Developed as part of the Social and Political Drivers Action Area of the UN Climate Action Summit, the Initiative seeks to simultaneously mitigate climate change, reduce air pollution and promote health.
Meeting the goals of the Paris Agreement on climate change could save over one million lives a year by 2050 and bring health benefits worth around USD 54.1 trillion through reduced air pollution.
23 July 2019: The UN, the World Health Organization (WHO), the UN Environment Programme (UNEP) and the Climate and Clean Air Coalition (CCAC) have announced the ‘Clean Air Initiative,’ which calls on national and subnational governments to commit to achieving air quality that is safe for citizens, and to align climate change and air pollution policies by 2030.
The Initiative seeks to simultaneously mitigate climate change, reduce air pollution and promote health, in a comprehensive manner. It is one of many initiatives that will be presented during the UN Secretary-General’s Climate Action Summit on 23 September 2019, which will provide an opportunity for new commitments and investments in interventions for climate-resilient health systems, and in air quality monitoring and policy implementation.
The Clean Air Initiative was developed as part of the Social and Political Drivers Action Area of the Summit, which is led by the WHO, the Governments of Peru and Spain, the UN Department of Economic and Social Affairs (DESA) and the International Labour Organization (ILO). The coalition seeks to improve people’s health, reduce inequalities, promote social justice and maximize opportunities of decent work for all, while protecting the climate for future generations.
The climate and air pollution crises are driven by the same factors and must be addressed by joint actions.
According to WHO, air pollution causes seven million premature deaths every year, 600,000 of which are children. The World Bank found that air pollution costs the global economy an estimated USD 5.11 trillion in welfare losses, and in the 15 highest-emitting countries, the health impacts of air pollution cost more than 4% of gross domestic product (GDP).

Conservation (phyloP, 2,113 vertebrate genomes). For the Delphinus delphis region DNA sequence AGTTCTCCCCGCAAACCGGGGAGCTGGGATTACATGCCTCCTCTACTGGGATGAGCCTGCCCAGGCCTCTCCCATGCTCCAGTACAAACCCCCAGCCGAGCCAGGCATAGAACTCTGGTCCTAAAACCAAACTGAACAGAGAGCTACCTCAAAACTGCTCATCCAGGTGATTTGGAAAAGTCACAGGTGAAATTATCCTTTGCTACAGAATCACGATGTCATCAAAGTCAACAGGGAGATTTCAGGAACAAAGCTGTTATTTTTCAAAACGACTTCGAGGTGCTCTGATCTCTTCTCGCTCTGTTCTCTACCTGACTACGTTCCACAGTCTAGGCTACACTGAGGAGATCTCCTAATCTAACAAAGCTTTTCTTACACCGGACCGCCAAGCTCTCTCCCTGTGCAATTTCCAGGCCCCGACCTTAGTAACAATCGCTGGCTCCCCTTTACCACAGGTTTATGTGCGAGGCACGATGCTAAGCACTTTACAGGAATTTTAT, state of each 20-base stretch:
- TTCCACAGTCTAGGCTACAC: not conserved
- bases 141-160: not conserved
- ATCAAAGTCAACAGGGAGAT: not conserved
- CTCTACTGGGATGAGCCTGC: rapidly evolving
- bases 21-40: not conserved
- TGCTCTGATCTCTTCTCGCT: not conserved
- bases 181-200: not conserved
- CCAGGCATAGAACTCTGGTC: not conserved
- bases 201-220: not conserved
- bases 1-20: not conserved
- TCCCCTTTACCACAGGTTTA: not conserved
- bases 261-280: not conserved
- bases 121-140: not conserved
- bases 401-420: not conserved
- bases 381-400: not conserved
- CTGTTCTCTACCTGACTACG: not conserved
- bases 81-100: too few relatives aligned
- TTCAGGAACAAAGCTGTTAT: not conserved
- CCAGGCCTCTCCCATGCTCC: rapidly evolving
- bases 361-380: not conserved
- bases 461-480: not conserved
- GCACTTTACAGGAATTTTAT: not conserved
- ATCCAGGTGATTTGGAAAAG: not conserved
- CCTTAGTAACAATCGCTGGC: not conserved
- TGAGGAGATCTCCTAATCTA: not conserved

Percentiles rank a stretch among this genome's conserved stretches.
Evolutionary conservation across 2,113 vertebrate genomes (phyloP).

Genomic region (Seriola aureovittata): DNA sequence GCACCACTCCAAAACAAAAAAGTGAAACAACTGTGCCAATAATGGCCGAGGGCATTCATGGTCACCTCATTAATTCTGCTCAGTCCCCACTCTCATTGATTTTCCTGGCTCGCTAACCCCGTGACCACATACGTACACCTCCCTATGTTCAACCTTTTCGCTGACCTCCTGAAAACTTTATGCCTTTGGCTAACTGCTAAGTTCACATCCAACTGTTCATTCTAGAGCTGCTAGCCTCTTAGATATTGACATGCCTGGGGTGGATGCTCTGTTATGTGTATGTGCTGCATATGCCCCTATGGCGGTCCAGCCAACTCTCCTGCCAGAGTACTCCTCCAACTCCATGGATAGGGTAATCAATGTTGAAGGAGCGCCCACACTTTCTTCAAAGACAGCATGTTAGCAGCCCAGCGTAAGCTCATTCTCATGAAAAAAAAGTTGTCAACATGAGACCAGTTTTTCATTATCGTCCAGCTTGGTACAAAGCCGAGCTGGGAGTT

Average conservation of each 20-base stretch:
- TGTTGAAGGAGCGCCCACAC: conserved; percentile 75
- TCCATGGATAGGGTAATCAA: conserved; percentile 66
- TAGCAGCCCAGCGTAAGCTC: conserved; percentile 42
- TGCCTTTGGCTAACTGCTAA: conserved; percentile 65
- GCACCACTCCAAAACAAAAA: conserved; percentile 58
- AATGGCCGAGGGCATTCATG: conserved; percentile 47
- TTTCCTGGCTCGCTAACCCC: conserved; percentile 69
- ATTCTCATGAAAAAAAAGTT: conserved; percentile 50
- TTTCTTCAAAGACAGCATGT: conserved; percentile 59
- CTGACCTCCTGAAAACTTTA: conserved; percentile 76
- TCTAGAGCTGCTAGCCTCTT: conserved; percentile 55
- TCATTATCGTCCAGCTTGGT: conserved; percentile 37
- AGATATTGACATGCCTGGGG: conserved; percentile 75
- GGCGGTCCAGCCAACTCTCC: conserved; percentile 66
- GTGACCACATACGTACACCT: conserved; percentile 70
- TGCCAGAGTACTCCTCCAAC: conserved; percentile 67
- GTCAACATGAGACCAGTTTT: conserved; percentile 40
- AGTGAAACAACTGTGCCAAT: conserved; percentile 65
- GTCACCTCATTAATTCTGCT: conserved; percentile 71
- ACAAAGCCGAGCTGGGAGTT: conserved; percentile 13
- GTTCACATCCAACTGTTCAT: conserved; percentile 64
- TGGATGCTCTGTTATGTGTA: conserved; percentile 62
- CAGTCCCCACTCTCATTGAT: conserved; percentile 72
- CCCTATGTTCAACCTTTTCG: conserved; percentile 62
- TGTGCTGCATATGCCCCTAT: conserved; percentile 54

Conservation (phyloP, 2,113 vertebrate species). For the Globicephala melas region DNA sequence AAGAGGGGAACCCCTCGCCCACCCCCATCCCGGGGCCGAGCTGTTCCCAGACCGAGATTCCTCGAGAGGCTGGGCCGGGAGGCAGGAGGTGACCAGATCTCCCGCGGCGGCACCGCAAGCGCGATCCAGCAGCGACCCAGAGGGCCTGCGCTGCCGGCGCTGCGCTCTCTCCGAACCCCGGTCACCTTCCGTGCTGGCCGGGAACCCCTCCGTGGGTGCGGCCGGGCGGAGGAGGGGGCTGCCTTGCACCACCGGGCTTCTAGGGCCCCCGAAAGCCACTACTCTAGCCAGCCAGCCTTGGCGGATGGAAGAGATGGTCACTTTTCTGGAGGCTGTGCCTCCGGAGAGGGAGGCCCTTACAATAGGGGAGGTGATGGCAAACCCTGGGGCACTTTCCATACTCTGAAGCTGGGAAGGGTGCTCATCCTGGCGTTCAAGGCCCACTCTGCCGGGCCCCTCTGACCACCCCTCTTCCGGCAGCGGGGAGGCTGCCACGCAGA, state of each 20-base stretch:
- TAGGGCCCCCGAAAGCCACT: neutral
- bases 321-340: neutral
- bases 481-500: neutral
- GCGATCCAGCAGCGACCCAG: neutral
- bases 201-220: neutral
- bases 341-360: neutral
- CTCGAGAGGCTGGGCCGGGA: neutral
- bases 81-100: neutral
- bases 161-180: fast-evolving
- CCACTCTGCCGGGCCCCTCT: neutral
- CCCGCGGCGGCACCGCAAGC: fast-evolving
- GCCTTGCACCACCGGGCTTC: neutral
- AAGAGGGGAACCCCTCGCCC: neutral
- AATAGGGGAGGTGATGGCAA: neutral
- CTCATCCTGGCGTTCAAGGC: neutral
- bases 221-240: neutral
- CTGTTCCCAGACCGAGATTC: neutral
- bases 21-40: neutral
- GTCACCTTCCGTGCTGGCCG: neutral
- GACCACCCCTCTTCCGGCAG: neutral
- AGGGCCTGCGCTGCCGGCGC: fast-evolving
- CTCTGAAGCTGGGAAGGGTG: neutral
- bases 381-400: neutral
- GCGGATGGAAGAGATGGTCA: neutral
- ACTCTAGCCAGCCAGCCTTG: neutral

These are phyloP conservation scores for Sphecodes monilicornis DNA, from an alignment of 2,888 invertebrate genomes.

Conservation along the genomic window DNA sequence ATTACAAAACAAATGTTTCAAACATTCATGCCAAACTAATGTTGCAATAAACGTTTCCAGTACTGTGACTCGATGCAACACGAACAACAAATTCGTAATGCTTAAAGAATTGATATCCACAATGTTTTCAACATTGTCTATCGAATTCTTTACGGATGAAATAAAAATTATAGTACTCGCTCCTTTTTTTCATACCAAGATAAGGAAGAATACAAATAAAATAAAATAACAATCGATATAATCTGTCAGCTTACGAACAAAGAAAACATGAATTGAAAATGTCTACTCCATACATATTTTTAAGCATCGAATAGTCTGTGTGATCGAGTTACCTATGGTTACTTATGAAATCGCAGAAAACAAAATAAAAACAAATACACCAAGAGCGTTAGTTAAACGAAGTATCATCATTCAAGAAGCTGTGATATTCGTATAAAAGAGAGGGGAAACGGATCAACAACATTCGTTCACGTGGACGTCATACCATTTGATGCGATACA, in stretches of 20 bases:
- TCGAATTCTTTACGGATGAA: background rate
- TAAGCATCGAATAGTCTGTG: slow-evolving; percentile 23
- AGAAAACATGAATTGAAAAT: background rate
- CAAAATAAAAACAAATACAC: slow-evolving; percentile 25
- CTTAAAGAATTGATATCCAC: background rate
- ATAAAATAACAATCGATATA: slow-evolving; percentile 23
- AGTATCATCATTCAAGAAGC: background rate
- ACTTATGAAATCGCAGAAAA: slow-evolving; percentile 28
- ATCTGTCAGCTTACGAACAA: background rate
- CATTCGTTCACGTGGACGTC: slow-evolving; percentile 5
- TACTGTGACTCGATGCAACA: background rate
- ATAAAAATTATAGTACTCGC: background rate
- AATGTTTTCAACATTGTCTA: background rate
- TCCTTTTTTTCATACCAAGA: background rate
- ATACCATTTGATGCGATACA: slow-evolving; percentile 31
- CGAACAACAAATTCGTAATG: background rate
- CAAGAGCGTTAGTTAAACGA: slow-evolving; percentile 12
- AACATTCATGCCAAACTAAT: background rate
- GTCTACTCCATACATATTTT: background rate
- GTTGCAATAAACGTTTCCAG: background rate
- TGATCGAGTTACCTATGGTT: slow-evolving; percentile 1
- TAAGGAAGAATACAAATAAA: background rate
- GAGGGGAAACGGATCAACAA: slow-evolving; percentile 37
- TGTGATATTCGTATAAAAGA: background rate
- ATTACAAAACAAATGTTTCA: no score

Meeting the goals of the Paris Agreement on climate change, however, could save over one million lives a year by 2050 and bring health benefits worth around USD 54.1 trillion through reduced air pollution, twice the amount spent on mitigation. At the moment, approximately 20% of Nationally Determined Contributions (NDCs) address the health implications of mitigation.
The UN Secretary-General’s Special Envoy for the Climate Action Summit, Luis Alfonso de Alba, announced the initiative on 23 July 2019 in New Delhi, India, following meetings with a range of stakeholders. He said the climate and air pollution crises are driven by the same factors and must be addressed by joint actions.
The Initiative involves commitments to:
- implement air quality and climate change policies that will achieve the WHO Ambient Air Quality Guideline values;
- implement e-mobility and sustainable mobility policies and actions to contribute to the reduction of road transport emissions;
- assess the number of saved lives, health gains in children and other vulnerable groups, and avoided financial costs to health systems from implementing policies; and
- track progress and share experiences and best practices through an international network supported by the Breathelife campaign.
The Initiative is expected to lead to numerous co-benefits. For example, improving air quality by developing e-mobility will lower healthcare costs, while reducing environmental damage and alleviating health symptoms caused by noise levels from conventional transport. Transport options, such as cycling and walking, will increase physical activity and help prevent diseases like diabetes and lung cancer. Thus, governments have the opportunity to advance climate and health goals and the SDGs at the same time. [UN Blog Post on the Clean Air Initiative] [CCAC News Story] [Health Commitments for the Climate Action Summit] [SDG Knowledge Hub Story on Call to Action on Climate and Health in Preparation for the Climate Summit]